Tuesday, February 15, 2011

The 39 Steps

'Man-on-the-run' thriller or riotous comedy? Alfred Hitchcock suspense or burlesque send-up? At the Criterion Theatre, right opposite Piccadilly Circus's 'Eros' statue, the comedy and the send-up win the day. In fact, the play of 'The 39 Steps', which has been playing for about four years now, has won several awards for comedy. What would the author John Buchan have thought of this, I wonder? Or Alfred Hitchcock, maker of the 1935 thriller film adaptation? Or the men in the trenches of WWI, one of whom wrote to Buchan:  "The story is greatly appreciated in the midst of mud and rain and shells, and all that could make trench life depressing."

I think they would all have enjoyed it immensely, as did Ken (in town from Ottawa) and I last night. The Criterion is yet another of those gorgeous, small Victorian theatre jewels with which London is so amply blessed, and even on a Monday night performance of a show that has been running for years, it managed an almost full house. Gong to the theatre seems to be something in the blood of Londoners. We had excellent seats (thanks to Ken's concierge) only four rows back, our noses practically on the old-fashioned footlights. The four-person cast gave us a rip-roaring show with loads of quick scene and costume (and character) changes, and on a tiny stage brought to life not only Richard Hannay's famous flat in Portland Place, but the Forth bridge, the Scottish moors, and the London Palladium. Pretty good going, I'd say.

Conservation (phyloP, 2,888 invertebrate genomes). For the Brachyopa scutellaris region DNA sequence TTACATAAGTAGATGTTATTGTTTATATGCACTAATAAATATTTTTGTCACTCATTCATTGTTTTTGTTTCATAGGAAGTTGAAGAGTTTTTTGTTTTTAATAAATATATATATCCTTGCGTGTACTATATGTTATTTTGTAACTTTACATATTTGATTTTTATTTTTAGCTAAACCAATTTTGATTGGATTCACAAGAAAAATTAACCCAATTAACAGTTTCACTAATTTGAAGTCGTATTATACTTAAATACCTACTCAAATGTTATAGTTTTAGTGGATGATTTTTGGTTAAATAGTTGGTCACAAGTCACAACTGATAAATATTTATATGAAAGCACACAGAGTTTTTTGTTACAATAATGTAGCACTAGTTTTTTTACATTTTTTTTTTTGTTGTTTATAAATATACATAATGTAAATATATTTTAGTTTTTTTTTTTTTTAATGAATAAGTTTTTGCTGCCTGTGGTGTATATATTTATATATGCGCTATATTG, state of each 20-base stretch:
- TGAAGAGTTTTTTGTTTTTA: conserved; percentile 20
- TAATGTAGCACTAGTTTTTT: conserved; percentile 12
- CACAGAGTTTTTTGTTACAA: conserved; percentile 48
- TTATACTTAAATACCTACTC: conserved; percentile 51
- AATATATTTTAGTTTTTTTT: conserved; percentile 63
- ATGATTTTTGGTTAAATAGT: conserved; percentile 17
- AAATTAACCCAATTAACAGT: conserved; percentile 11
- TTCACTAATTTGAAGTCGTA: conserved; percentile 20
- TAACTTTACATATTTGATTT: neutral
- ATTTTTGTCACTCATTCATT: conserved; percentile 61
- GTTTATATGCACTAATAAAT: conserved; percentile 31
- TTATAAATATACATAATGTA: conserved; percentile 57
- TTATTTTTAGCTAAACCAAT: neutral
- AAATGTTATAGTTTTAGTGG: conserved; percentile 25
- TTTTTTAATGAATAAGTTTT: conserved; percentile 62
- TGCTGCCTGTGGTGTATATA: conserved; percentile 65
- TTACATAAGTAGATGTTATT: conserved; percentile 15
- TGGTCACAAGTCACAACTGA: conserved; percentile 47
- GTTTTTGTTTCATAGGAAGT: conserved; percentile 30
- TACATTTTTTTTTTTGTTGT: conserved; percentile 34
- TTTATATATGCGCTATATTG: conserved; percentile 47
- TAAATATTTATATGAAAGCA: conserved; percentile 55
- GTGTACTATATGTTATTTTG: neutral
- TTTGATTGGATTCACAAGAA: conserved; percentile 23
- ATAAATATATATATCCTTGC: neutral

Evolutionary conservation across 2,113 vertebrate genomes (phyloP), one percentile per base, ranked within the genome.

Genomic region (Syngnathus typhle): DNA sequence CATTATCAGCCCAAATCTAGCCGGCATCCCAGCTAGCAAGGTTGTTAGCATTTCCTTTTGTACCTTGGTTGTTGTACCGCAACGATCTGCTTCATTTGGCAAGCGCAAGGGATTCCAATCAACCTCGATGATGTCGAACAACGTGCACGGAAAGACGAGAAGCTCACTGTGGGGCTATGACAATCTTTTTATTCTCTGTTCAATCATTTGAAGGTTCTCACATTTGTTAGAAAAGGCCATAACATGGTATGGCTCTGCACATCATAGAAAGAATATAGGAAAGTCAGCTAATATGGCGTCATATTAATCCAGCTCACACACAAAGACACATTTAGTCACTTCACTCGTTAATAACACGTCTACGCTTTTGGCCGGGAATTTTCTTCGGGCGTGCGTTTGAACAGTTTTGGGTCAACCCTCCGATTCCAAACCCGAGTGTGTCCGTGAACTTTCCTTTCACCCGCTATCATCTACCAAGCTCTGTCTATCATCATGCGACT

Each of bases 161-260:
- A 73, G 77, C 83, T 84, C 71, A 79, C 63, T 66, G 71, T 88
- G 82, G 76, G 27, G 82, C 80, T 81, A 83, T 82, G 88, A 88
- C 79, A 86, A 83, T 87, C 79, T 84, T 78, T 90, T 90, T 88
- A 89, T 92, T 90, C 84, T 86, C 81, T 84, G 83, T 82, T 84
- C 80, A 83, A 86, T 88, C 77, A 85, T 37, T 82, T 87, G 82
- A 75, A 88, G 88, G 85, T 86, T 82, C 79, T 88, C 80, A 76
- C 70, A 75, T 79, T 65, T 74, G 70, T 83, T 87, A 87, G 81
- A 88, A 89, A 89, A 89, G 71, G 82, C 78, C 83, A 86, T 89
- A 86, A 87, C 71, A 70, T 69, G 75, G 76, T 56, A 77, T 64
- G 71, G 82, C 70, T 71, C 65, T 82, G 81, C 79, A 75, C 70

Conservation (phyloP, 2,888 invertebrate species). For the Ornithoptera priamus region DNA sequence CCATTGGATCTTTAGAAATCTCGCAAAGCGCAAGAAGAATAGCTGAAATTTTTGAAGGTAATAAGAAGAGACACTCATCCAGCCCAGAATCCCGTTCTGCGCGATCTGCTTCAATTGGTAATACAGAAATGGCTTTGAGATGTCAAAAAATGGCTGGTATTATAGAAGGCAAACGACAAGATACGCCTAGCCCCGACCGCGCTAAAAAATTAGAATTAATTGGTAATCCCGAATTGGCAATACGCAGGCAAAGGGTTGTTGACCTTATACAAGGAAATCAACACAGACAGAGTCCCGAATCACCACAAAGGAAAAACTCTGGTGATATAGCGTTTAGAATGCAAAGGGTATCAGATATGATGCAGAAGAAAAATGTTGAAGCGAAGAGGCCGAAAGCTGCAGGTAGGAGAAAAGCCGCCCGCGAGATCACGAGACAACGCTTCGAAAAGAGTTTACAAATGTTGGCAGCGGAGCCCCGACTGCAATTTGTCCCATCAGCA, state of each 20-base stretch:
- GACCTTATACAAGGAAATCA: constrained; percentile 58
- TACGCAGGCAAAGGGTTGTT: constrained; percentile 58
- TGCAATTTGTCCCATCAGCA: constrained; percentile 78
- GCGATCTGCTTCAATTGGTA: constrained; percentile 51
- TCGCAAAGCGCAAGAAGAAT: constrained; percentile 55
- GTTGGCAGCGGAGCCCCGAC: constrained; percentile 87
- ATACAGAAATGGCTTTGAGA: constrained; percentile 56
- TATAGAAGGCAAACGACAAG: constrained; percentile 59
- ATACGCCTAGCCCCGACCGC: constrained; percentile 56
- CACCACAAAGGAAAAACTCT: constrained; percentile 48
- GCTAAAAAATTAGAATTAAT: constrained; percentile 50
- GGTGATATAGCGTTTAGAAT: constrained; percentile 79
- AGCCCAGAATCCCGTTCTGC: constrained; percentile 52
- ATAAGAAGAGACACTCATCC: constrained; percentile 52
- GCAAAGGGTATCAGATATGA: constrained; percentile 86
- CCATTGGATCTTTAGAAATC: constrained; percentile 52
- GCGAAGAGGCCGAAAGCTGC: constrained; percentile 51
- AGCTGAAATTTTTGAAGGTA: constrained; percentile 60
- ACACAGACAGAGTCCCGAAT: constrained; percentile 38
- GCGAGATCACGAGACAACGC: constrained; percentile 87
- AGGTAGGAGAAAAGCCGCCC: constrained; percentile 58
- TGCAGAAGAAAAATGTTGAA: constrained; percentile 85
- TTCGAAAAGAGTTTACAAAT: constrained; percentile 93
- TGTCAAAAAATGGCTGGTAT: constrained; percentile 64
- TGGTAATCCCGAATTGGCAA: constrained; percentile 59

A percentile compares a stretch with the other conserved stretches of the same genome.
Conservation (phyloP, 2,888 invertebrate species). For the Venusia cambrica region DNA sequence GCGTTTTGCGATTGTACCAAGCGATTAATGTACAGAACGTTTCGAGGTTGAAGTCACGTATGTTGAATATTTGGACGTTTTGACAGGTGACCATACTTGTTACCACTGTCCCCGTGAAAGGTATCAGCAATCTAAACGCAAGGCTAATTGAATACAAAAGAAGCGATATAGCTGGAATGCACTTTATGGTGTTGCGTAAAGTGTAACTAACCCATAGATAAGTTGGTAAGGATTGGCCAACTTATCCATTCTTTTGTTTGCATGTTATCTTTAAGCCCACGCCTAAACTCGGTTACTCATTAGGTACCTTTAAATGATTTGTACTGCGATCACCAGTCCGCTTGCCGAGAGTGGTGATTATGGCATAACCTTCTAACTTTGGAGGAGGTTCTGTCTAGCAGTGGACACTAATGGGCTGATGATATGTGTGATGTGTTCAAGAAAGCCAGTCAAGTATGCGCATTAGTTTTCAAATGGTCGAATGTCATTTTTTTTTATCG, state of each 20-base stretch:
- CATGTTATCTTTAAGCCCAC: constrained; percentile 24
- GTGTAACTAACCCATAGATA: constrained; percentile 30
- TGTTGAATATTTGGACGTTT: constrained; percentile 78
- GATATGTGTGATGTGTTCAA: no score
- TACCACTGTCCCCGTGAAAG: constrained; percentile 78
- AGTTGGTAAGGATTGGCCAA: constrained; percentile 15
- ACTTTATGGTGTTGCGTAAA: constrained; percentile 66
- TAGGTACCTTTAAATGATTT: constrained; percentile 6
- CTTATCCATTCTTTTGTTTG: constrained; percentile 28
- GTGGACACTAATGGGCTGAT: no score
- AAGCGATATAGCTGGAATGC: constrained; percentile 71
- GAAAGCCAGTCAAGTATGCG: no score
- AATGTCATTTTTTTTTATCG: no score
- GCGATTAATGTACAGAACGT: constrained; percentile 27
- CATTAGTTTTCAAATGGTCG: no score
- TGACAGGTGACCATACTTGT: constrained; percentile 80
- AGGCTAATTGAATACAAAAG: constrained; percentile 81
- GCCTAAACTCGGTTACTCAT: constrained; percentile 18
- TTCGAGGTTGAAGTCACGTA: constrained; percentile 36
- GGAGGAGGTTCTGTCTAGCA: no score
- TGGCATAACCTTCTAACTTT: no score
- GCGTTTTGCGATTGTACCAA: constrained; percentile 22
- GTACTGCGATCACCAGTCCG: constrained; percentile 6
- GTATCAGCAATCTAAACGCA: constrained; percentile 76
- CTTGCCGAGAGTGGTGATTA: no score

As one reviewer put it, the play is staged in the Criterion,  "the ever so slightly shabby theatre under Piccadilly Circus - a venue to which it seems eminently well suited. That's not a criticism; there's an endearing amateurish quality to this inventive production where Buchan's large cast of characters are taken on by a four man cast."

John Buchan (1875 - 1940) wrote over fifty books, many of then thrillers. His hero in "The 39 Steps", Richard Hannay, appeared in four subsequent books. "The 39 Steps" is considered to be the first "man-on-the-run" thriller of the genre taken up with enthusiasm by Hollywood and television. Buchan wrote it in 1914 on the eve of WWI. Here's an interesting factoid - noted enthusiastically by my visitor from Ottawa - Buchan went on to a career in politics, including a five year stint as Governor-General of Canada. While he was in this job, a tribe of Canadian Indians made him an honorary chief with the name "Teller of Tales". Great life story, eh?

Of course, those of you who are unfamiliar with the book, film or play may ask - as Hannay asks "Mr Memory" at the end of the play: "What are the 39 steps?" The answer - like so many accurate answers - is "it depends". In the book and several film versions, the 39 steps refers to physical steps, albeit located in different places and with different significance to the plots. In Hitchcock's film, and the play, Mr. Memory compulsively begins to answer, "The 39 Steps is an organisation of spies, collecting information on behalf of the foreign office of ...."  -- and then he is....well, I won't be a complete spoiler.

Alfred Hitchcock made his movie in black and white in 1935, and departed rather radically from the book (a slim volume, which I purchased for three pounds from the usher last night) -- mainly by adding in some women, glaringly absent from the book. Thus we acquire a mysterious foreign femme fatale, stabbed in the back early on; and a charming upper-class twit of a blond who becomes Hannay's love interest. Oh, and a couple of strange Scotswomen. These all survive in the play, and are all well-performed by Laura Rogers. Hannay is played by Rufus Wright, and all the other roles, rather frenetically, by Dermot Canavan and Sean Kearns. The writer of the adaptation - Patrick Barlow - also deserves mention, as it is presumably he who is principally responsible for taking a Boy's Own Adventure and turning into slapstick.